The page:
If, like me you find cleaning your house a boring but necessary chore, have you ever really looked at the products and chemicals you use to clean it? I mean really looked?
Spray for this, liquid for that, multi-purpose all over. The bottles and sprays we have in our cleaning cupboard are immense I looked at the ingredients found in just an all purpose cleaner and looked again. Not only could I not pronounce a lot of them but I hadn’t the heck what they meant/were. Surely this can’t be good for us.
Well, no surprise – they aren’t. Our homes are now so toxic it’s a wonder we don’t keel over.
Actually that’s not far from the truth as some serious illnesses are making an increase which apart from other external influences are also being attributed to all the bad chemicals found in the home. Respiratory, skin, digestive and the big bad C to name but a few areas. It really is quite shocking.
I decided to investigate one of the ingredients from that all purpose cleaner – BENZIOHIAZOLINONE to find out what it meant.
In short this is a biocode which basically gets rid of germs by chemical reaction. It has health hazards related to it including irritation to the eyes, skin and lungs, if ingested.
Oh also, if poured neat down the sink or put in the ground, it is also harmful and toxic to wildlife and fishes.
Good news though – the bottle in question has clear pictures on the back indicating not to use it for prolonged periods, to keep it away from your eyes and to rinse your hands after use. Plus I always use the whole bottle so nothing’s going to harm the animals.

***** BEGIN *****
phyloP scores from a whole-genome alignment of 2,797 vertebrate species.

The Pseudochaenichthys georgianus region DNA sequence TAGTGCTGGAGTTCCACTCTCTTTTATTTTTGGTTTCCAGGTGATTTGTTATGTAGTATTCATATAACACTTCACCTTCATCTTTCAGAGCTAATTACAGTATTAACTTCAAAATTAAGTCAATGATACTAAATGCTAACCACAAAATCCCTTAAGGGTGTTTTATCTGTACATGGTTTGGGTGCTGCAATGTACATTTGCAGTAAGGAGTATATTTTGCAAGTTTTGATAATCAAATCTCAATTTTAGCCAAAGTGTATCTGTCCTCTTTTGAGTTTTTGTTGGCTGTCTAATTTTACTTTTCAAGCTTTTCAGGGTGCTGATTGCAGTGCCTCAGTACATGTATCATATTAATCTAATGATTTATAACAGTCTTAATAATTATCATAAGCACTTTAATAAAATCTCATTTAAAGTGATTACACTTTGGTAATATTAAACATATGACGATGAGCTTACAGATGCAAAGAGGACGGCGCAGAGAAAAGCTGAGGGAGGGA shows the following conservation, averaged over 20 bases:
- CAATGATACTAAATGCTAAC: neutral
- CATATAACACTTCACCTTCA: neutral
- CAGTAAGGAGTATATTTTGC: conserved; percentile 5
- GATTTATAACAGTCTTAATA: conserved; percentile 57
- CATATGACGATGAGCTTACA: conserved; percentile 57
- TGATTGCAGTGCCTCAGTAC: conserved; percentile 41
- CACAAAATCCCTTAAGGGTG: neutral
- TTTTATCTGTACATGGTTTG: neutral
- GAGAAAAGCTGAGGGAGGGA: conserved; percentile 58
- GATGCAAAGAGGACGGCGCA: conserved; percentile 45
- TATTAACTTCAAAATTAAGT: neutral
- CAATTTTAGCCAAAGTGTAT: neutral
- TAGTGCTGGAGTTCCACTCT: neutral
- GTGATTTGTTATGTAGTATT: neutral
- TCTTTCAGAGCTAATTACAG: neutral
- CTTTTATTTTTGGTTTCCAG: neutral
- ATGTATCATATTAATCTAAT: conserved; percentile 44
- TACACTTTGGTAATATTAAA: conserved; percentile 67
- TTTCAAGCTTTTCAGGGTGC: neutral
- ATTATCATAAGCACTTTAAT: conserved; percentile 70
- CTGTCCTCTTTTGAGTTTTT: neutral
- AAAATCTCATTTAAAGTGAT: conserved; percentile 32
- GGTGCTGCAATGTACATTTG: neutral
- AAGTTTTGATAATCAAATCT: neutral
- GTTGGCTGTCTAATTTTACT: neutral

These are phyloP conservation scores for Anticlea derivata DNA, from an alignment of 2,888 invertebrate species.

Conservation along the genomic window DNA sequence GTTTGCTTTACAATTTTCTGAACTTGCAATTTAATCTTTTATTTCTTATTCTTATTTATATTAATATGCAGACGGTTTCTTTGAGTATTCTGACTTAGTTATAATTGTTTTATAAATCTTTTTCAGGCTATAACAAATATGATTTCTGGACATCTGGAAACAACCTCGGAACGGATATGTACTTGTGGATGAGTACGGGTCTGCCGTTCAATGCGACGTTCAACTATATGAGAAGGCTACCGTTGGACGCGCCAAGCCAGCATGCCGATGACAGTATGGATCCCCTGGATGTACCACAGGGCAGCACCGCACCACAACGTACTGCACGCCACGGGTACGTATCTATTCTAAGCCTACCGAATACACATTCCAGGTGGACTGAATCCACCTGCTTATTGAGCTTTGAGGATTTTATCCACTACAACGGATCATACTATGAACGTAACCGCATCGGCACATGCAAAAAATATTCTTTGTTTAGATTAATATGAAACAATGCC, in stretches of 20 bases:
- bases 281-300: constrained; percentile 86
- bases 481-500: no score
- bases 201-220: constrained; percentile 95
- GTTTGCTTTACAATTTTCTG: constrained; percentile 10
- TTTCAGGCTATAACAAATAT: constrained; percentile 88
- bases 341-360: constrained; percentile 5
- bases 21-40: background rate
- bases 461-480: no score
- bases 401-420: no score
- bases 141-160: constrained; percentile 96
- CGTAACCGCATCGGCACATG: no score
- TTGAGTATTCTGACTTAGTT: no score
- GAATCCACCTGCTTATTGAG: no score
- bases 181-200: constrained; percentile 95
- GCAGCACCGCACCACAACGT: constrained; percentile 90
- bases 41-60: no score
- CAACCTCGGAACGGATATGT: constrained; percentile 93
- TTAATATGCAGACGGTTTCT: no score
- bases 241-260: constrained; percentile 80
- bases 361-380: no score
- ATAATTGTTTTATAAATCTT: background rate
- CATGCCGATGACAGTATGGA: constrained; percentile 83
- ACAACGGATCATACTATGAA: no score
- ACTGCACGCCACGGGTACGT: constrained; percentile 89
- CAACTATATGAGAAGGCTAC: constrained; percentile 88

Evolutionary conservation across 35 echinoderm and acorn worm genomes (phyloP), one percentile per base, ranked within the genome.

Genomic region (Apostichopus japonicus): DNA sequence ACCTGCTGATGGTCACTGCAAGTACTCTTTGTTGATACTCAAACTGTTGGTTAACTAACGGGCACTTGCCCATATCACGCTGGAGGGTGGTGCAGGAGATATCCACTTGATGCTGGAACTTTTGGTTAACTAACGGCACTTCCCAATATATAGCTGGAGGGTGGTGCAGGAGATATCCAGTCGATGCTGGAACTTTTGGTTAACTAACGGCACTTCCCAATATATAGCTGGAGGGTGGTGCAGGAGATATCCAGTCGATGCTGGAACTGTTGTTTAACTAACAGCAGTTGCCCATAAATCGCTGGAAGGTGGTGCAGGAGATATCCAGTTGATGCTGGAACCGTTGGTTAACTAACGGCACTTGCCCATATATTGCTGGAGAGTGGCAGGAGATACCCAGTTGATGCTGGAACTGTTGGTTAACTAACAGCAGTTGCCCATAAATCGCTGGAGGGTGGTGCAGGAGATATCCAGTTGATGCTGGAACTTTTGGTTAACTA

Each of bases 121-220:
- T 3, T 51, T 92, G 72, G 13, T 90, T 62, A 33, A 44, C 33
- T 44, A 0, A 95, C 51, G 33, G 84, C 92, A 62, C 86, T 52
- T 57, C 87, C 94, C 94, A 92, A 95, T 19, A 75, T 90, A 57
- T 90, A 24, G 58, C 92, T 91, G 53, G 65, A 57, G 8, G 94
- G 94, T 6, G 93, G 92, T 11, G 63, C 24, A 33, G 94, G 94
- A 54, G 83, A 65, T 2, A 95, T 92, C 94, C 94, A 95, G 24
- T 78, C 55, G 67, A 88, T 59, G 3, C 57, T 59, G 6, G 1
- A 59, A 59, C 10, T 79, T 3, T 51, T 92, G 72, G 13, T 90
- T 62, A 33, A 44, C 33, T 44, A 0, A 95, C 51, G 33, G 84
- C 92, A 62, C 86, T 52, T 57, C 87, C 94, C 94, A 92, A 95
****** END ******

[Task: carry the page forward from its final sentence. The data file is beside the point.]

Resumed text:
So why should I worry right?
Well, I never wash my hands after use (who has the time), and I’m not going to actively squirt it in my eyes but I am breathing it in and my hands do get pretty dried up even after diluted use. I do use it neat which does end up down the sink and into the water systems. All in all, not nice.
That’s just one of the 10 ingredients listed.
Thinking I was being clever a few years ago I replaced a lot of the cleaning solutions in our house with a very well known green labelled selection of products. However although 10 x better than ordinary cleaners found on the shop shelves it still has some ingredients that are either not proven to be as safe as first thought or that the interpretation can be differing depending on what country you come from and where the products are made.
So what do you do, if you can’t possible understand the labelling and/or want to know exactly what chemicals are coming into your home?
Go simple…back to basics
Cleaning like anything is what you make of it but there are never any quick fixes without something or someone paying the price later on. If the advert says it can remove anything in 10 seconds be warned! It can but will also bring with it high toxic levels and lasting environment issues.
I’ve started to adopted a bicarbonate and vinegar cleaning approach. Both natural, both clean well, both can be used on most surfaces and best of all they cost a 3rd of what you’ll pay on branded cleaning products.
It takes no more effort than any other cleaning product
Here are a few uses tied and tested by me:
- Two table spoons of bicarb down the sink followed by vinegar and put the plug in. 30mins later you have a clean plug and drain. No more smells.
- One table spoon of bicarb in a bowl and leave in the fridge neutralises any strong smelling food.
- Instead of dishwasher tablets, add two teaspoons of bicarb where the tablet would go. Cleans and freshens up the dishwasher.
- Add bicarb to running shoes to keep them fresh
- For stained tea cups add a teas spoon of bicarb, a little water to make a paste and leave it in the cup overnight. Next morning wash out and the cup looks brand new.
The possibilities of using bicarb are endless!
If you’ve got any great bicarb tips please let me know, I’m going to see just how many I tips I can compile in one list.